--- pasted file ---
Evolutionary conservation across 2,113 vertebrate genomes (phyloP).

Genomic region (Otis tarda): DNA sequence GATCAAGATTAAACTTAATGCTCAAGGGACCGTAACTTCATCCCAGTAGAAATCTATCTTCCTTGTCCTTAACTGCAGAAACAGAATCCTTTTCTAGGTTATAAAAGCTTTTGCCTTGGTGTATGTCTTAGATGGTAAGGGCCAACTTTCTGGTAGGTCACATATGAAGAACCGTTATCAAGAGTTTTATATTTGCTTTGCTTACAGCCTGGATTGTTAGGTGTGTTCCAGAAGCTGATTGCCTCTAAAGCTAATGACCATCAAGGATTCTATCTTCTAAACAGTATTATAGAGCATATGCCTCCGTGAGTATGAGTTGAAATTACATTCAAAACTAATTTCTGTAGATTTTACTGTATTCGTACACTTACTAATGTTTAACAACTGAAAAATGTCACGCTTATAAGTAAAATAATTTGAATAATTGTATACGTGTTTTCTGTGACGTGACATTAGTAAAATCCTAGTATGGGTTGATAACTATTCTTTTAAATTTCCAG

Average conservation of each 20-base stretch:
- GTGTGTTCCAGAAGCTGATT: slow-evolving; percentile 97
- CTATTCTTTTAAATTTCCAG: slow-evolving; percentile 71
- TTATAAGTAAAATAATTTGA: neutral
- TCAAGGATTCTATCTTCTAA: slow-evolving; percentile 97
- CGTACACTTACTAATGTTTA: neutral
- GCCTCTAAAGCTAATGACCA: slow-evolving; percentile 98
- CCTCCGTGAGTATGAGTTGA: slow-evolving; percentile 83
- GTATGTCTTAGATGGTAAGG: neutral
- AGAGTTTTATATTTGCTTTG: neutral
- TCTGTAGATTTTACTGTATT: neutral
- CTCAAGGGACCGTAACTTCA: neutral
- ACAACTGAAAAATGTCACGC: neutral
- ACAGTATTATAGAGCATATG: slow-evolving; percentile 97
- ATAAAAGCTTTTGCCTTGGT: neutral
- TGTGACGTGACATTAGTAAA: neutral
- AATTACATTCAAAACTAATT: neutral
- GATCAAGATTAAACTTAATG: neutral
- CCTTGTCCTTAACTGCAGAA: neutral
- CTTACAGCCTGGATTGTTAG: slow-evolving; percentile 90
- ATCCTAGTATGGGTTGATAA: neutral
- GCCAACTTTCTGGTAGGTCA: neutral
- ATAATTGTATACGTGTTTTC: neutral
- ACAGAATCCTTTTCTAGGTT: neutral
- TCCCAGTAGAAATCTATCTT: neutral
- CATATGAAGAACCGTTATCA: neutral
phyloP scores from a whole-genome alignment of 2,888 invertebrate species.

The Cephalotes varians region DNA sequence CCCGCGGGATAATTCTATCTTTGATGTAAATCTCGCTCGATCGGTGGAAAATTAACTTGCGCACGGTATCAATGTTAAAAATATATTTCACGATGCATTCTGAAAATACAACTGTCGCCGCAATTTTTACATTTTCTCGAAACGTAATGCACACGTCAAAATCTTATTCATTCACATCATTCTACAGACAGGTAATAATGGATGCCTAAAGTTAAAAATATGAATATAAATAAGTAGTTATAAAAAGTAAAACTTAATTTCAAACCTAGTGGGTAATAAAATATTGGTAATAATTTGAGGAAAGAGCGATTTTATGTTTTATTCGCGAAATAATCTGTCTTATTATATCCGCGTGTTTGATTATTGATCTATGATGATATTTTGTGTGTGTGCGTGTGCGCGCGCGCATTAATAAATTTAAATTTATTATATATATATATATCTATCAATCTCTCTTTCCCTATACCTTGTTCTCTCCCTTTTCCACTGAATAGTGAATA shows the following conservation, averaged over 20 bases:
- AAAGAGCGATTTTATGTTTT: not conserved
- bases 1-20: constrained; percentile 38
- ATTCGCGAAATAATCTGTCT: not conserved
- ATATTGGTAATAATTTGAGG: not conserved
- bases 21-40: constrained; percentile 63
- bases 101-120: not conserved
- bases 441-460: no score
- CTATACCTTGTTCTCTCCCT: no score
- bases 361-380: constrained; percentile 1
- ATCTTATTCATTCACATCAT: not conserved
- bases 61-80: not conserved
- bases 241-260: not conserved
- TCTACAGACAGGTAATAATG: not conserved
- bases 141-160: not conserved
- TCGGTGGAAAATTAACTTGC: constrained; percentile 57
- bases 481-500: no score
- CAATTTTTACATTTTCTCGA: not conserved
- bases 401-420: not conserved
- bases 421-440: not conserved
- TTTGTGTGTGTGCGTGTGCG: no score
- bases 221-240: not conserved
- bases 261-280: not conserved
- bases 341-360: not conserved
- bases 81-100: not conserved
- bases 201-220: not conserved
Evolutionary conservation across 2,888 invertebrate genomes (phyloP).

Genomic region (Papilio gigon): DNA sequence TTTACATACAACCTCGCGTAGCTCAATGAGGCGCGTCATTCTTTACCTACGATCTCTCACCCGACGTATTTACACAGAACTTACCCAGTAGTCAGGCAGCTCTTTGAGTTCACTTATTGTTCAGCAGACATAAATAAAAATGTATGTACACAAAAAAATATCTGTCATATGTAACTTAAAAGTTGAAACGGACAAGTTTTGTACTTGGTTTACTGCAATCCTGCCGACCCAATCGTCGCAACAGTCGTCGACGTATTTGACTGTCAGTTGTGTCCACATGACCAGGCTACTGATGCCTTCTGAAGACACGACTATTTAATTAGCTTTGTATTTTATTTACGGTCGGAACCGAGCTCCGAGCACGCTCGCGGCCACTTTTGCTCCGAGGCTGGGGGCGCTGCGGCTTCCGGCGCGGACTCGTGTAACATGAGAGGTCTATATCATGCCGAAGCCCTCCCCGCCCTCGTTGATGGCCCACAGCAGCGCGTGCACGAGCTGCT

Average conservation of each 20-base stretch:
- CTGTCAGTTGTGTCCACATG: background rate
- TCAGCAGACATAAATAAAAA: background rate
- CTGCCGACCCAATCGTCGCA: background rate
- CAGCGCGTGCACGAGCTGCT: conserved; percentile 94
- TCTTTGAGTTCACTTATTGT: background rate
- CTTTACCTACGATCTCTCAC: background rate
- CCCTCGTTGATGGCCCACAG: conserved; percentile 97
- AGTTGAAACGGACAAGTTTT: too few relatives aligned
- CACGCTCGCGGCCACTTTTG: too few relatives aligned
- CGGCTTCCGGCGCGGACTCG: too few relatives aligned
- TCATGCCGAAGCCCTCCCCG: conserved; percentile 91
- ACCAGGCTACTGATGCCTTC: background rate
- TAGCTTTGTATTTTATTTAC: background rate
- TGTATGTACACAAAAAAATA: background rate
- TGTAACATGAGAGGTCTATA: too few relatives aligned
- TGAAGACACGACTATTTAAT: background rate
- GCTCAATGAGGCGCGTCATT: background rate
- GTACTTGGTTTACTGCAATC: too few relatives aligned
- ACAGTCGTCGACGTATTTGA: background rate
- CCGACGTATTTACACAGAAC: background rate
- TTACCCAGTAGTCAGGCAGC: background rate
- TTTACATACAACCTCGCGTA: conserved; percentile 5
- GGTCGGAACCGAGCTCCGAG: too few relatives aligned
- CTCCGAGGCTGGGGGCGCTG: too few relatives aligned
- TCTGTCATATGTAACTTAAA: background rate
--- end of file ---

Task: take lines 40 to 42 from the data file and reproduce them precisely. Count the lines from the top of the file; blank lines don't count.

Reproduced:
- ATCTTATTCATTCACATCAT: not conserved
- bases 61-80: not conserved
- bases 241-260: not conserved